Periodontal disease is one of the most common inflammatory diseases in adults and is already considered to be a pandemic by the US Centers for Disease Control. In 2010, almost 4 billion people worldwide were found to have some degree of periodontal disease, and as the global population continues to age, periodontal disease is becoming a serious health concern and a growing burden for the healthcare system.
Over the years, there has been a growing body of evidence that suggests there is a link between periodontitis and systemic diseases, such as cardiovascular disease, Diabetes, certain types of cancers, as well as respiratory tract infection. It has been discovered that certain types of bacteria in the mouth, and their by-products such as dental plaque, may, in fact, interfere with immune responses beyond the mouth, which in turn may help to promote the development of other illnesses.
Dental plaque is an organized film of microorganisms that are attracted to teeth or other microorganisms in the mouth that allow them to survive. As this plaque matures, microbial imbalance occurs in the body. Furthermore, sugar metabolism by the dental plaque biofilm leads to the production of organic acids that play an important role in the demineralization of the tooth surface. Tissue trauma may lead to the breakage of blood vessels near dental plaque, which also allows bacteria to be introduced into the blood stream.
According to the CDC, cardiovascular disease is considered the leading cause of death in the U.S. Given cardiovascular disease’s economic and social impact, the connection between cardiovascular and periodontal disease has attracted a great deal of research attention. A recent study of over 86,000 people showed that individuals with periodontal disease have 1.14 times higher risk of developing coronary disease.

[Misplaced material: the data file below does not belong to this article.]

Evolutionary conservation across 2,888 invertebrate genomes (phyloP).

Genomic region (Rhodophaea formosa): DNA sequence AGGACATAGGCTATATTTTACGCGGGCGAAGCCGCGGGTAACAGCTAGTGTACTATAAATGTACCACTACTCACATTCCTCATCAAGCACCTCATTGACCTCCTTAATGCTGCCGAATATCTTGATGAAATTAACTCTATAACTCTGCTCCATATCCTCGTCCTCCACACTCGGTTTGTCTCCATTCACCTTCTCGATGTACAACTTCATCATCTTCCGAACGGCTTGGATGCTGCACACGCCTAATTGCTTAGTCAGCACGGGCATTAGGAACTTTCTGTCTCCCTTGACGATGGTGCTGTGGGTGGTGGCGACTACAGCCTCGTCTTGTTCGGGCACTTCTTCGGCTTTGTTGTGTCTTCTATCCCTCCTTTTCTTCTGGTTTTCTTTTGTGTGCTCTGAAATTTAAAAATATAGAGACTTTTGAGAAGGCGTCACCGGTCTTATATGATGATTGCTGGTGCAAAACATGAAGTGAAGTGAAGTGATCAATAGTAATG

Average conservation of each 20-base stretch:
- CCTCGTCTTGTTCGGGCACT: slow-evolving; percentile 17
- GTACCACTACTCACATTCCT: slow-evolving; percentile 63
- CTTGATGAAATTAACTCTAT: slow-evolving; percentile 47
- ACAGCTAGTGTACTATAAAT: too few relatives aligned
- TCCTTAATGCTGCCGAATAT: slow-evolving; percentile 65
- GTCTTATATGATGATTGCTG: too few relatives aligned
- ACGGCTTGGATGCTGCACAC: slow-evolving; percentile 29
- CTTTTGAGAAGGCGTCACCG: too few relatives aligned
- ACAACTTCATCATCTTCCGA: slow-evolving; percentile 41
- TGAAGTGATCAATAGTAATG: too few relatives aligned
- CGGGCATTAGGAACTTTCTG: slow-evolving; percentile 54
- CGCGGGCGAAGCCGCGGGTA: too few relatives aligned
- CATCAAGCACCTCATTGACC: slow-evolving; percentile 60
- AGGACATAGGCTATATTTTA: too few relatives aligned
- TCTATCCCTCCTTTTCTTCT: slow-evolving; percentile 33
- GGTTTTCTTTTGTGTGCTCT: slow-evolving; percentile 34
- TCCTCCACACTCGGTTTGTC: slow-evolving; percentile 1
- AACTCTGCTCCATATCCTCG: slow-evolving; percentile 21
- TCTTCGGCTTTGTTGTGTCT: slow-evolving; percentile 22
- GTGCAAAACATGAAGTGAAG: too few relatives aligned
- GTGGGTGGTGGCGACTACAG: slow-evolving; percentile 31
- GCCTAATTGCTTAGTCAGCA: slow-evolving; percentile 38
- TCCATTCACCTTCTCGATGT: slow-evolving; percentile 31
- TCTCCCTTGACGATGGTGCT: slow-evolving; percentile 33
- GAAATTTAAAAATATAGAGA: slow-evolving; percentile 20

Respiratory tract infections and pneumonia are another significant cause of death in patients of all ages. Lung infections can be caused by bacteria, and the oral cavity is full of bacteria (especially saliva and dental plaque) in patients with periodontal disease. The oral cavity is a logical place for bacteria to accumulate and spread to other areas of the body promoting infections. In some studies, respiratory pathogens isolated from dental plaque has proven to serve as significant reservoirs for pathogens. In fact, individuals with periodontitis are three times more likely to develop nosocomial pneumonia, compared with patients without periodontitis.
Cancer counts for one out of every four deaths in the U.S. every year. In a recent study of the relationship between periodontal bacteria and cancer, 3,183 subject were studied, which showed that individuals with periodontitis have an increased risk of oral cancer. Other studies showed positive correlations between periodontal disease and pancreatic, head and neck, and lung cancers. Additionally, certain periodontal pathogens were found in significantly higher levels in oral squamous cell carcinoma and esophagus squamous cell carcinoma. Therefore, oral pathogens have been shown to have positive correlations to the development of oral cancer.
Chronic infection can lead to exacerbated and unregulated inflammatory response, which may result in poor control of blood sugar. Studies have revealed a direct association between diabetes mellitus and periodontal disease that show diabetes enhances the risk for periodontitis, and conversely, periodontal inflammation negatively affects glycemic control. Furthermore, periodontal treatment improves diabetes symptoms, confirming their association.
The realization that oral health is linked to certain diseases has led to the search for disease biomarkers in the oral cavity that could provide early disease detection. The mouth is easily accessible allowing for non-invasive testing, thus regular dental visits could allow for the early diagnosis of diseases, which allows for the likelihood of successful treatment of many non-oral diseases.